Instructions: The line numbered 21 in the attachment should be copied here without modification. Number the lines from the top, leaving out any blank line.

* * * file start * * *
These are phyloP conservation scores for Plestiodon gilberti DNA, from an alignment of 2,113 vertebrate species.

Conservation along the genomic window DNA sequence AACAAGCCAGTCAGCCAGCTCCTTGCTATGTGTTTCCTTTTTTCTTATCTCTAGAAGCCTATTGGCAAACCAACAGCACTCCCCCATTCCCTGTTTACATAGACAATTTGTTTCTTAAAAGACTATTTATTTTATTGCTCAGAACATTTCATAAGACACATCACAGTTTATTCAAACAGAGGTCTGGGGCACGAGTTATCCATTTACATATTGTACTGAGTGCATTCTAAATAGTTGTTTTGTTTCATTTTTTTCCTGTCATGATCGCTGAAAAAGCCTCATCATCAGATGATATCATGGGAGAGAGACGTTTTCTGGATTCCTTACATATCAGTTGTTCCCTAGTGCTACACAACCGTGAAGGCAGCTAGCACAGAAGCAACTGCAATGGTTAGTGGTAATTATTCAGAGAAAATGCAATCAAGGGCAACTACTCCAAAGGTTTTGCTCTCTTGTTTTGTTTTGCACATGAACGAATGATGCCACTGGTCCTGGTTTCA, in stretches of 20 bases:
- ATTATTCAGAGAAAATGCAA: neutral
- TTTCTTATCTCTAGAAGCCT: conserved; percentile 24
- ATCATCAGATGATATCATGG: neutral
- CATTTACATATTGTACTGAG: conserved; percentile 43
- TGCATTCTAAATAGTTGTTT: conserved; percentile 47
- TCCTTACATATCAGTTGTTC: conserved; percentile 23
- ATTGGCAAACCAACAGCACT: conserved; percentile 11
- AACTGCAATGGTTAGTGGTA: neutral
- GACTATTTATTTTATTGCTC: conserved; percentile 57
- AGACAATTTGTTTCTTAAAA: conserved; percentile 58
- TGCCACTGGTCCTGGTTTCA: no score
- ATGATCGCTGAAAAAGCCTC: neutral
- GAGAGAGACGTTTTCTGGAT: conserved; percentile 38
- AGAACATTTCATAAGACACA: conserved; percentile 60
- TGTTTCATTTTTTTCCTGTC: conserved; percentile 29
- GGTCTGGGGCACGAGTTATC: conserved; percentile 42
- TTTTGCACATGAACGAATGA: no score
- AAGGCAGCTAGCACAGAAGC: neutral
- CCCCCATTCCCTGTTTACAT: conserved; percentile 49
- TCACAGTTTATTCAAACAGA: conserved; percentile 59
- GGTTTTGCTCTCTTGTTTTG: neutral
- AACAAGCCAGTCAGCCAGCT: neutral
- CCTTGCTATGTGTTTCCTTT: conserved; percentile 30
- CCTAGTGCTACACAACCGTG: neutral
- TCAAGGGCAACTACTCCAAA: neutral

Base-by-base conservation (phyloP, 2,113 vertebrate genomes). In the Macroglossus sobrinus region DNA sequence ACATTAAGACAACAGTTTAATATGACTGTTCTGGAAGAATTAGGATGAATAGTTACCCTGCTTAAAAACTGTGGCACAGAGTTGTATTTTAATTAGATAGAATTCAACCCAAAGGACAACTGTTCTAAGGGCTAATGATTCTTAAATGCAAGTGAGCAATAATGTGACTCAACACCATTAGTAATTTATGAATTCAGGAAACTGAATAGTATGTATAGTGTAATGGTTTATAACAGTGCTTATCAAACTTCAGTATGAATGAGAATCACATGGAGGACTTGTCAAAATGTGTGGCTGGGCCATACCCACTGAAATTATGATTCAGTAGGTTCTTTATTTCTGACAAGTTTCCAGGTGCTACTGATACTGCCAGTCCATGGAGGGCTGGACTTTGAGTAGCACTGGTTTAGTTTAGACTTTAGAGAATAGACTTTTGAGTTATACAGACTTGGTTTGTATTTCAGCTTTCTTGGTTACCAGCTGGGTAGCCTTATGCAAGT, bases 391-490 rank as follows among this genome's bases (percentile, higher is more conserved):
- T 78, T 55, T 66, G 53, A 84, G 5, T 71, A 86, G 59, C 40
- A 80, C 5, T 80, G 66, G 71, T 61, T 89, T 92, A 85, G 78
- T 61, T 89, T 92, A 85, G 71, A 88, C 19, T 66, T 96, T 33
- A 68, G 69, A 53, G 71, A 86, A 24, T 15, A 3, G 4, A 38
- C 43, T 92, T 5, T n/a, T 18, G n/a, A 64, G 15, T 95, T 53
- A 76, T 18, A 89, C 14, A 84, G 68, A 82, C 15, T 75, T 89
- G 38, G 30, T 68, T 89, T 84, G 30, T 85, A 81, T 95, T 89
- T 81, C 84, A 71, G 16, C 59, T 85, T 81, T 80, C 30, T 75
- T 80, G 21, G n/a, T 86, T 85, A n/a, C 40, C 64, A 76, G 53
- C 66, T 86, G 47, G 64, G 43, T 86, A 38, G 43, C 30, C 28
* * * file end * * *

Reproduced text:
- CCCCCATTCCCTGTTTACAT: conserved; percentile 49